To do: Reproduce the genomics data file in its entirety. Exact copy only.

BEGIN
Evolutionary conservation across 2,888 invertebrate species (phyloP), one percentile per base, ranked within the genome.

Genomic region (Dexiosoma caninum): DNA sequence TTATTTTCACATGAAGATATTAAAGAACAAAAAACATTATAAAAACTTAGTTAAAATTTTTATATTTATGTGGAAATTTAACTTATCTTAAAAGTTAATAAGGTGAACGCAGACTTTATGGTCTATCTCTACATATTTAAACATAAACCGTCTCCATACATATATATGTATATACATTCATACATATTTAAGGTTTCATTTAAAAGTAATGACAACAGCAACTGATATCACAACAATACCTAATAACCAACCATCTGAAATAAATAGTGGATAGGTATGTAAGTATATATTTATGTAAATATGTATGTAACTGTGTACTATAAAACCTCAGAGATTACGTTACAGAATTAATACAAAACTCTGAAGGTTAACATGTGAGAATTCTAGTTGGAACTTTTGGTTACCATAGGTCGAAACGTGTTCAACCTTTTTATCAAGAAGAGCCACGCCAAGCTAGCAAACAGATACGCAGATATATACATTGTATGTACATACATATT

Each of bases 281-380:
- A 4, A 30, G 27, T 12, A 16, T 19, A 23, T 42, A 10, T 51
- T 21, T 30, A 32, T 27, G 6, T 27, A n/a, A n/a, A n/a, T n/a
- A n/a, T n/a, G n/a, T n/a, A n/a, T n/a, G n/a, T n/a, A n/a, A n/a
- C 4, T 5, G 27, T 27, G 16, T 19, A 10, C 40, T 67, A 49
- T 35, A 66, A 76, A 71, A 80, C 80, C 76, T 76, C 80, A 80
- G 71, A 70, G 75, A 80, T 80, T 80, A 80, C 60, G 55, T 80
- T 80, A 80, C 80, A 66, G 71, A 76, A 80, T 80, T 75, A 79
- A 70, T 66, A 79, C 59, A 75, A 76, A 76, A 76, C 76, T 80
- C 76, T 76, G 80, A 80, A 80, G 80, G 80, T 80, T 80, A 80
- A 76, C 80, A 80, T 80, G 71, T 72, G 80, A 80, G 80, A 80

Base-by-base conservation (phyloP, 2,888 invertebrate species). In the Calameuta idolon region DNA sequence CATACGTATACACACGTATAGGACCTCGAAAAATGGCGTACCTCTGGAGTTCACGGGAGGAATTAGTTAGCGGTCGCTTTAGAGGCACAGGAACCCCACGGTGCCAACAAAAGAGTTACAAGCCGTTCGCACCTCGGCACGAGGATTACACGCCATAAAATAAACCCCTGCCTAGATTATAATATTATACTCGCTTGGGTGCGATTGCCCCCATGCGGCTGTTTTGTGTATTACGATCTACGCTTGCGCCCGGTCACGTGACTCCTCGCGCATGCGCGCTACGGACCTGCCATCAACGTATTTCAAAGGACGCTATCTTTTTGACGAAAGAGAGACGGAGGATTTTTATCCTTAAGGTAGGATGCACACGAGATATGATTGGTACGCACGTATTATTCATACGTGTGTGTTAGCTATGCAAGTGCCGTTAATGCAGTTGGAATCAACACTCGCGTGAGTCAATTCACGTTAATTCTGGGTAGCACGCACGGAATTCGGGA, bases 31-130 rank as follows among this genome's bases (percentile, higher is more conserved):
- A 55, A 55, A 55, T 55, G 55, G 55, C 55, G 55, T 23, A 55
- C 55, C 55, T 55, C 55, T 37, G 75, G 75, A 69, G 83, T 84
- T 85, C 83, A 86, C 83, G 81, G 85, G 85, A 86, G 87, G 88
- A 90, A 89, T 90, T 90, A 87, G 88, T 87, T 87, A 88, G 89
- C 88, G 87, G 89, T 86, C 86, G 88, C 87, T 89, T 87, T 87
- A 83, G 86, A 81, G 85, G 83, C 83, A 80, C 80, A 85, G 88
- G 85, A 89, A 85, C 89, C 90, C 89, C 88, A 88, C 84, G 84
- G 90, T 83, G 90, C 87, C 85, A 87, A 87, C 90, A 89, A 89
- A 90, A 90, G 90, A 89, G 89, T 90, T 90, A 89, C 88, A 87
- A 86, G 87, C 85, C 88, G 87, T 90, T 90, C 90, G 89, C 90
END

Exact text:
Evolutionary conservation across 2,888 invertebrate species (phyloP), one percentile per base, ranked within the genome.

Genomic region (Dexiosoma caninum): DNA sequence TTATTTTCACATGAAGATATTAAAGAACAAAAAACATTATAAAAACTTAGTTAAAATTTTTATATTTATGTGGAAATTTAACTTATCTTAAAAGTTAATAAGGTGAACGCAGACTTTATGGTCTATCTCTACATATTTAAACATAAACCGTCTCCATACATATATATGTATATACATTCATACATATTTAAGGTTTCATTTAAAAGTAATGACAACAGCAACTGATATCACAACAATACCTAATAACCAACCATCTGAAATAAATAGTGGATAGGTATGTAAGTATATATTTATGTAAATATGTATGTAACTGTGTACTATAAAACCTCAGAGATTACGTTACAGAATTAATACAAAACTCTGAAGGTTAACATGTGAGAATTCTAGTTGGAACTTTTGGTTACCATAGGTCGAAACGTGTTCAACCTTTTTATCAAGAAGAGCCACGCCAAGCTAGCAAACAGATACGCAGATATATACATTGTATGTACATACATATT

Each of bases 281-380:
- A 4, A 30, G 27, T 12, A 16, T 19, A 23, T 42, A 10, T 51
- T 21, T 30, A 32, T 27, G 6, T 27, A n/a, A n/a, A n/a, T n/a
- A n/a, T n/a, G n/a, T n/a, A n/a, T n/a, G n/a, T n/a, A n/a, A n/a
- C 4, T 5, G 27, T 27, G 16, T 19, A 10, C 40, T 67, A 49
- T 35, A 66, A 76, A 71, A 80, C 80, C 76, T 76, C 80, A 80
- G 71, A 70, G 75, A 80, T 80, T 80, A 80, C 60, G 55, T 80
- T 80, A 80, C 80, A 66, G 71, A 76, A 80, T 80, T 75, A 79
- A 70, T 66, A 79, C 59, A 75, A 76, A 76, A 76, C 76, T 80
- C 76, T 76, G 80, A 80, A 80, G 80, G 80, T 80, T 80, A 80
- A 76, C 80, A 80, T 80, G 71, T 72, G 80, A 80, G 80, A 80

Base-by-base conservation (phyloP, 2,888 invertebrate species). In the Calameuta idolon region DNA sequence CATACGTATACACACGTATAGGACCTCGAAAAATGGCGTACCTCTGGAGTTCACGGGAGGAATTAGTTAGCGGTCGCTTTAGAGGCACAGGAACCCCACGGTGCCAACAAAAGAGTTACAAGCCGTTCGCACCTCGGCACGAGGATTACACGCCATAAAATAAACCCCTGCCTAGATTATAATATTATACTCGCTTGGGTGCGATTGCCCCCATGCGGCTGTTTTGTGTATTACGATCTACGCTTGCGCCCGGTCACGTGACTCCTCGCGCATGCGCGCTACGGACCTGCCATCAACGTATTTCAAAGGACGCTATCTTTTTGACGAAAGAGAGACGGAGGATTTTTATCCTTAAGGTAGGATGCACACGAGATATGATTGGTACGCACGTATTATTCATACGTGTGTGTTAGCTATGCAAGTGCCGTTAATGCAGTTGGAATCAACACTCGCGTGAGTCAATTCACGTTAATTCTGGGTAGCACGCACGGAATTCGGGA, bases 31-130 rank as follows among this genome's bases (percentile, higher is more conserved):
- A 55, A 55, A 55, T 55, G 55, G 55, C 55, G 55, T 23, A 55
- C 55, C 55, T 55, C 55, T 37, G 75, G 75, A 69, G 83, T 84
- T 85, C 83, A 86, C 83, G 81, G 85, G 85, A 86, G 87, G 88
- A 90, A 89, T 90, T 90, A 87, G 88, T 87, T 87, A 88, G 89
- C 88, G 87, G 89, T 86, C 86, G 88, C 87, T 89, T 87, T 87
- A 83, G 86, A 81, G 85, G 83, C 83, A 80, C 80, A 85, G 88
- G 85, A 89, A 85, C 89, C 90, C 89, C 88, A 88, C 84, G 84
- G 90, T 83, G 90, C 87, C 85, A 87, A 87, C 90, A 89, A 89
- A 90, A 90, G 90, A 89, G 89, T 90, T 90, A 89, C 88, A 87
- A 86, G 87, C 85, C 88, G 87, T 90, T 90, C 90, G 89, C 90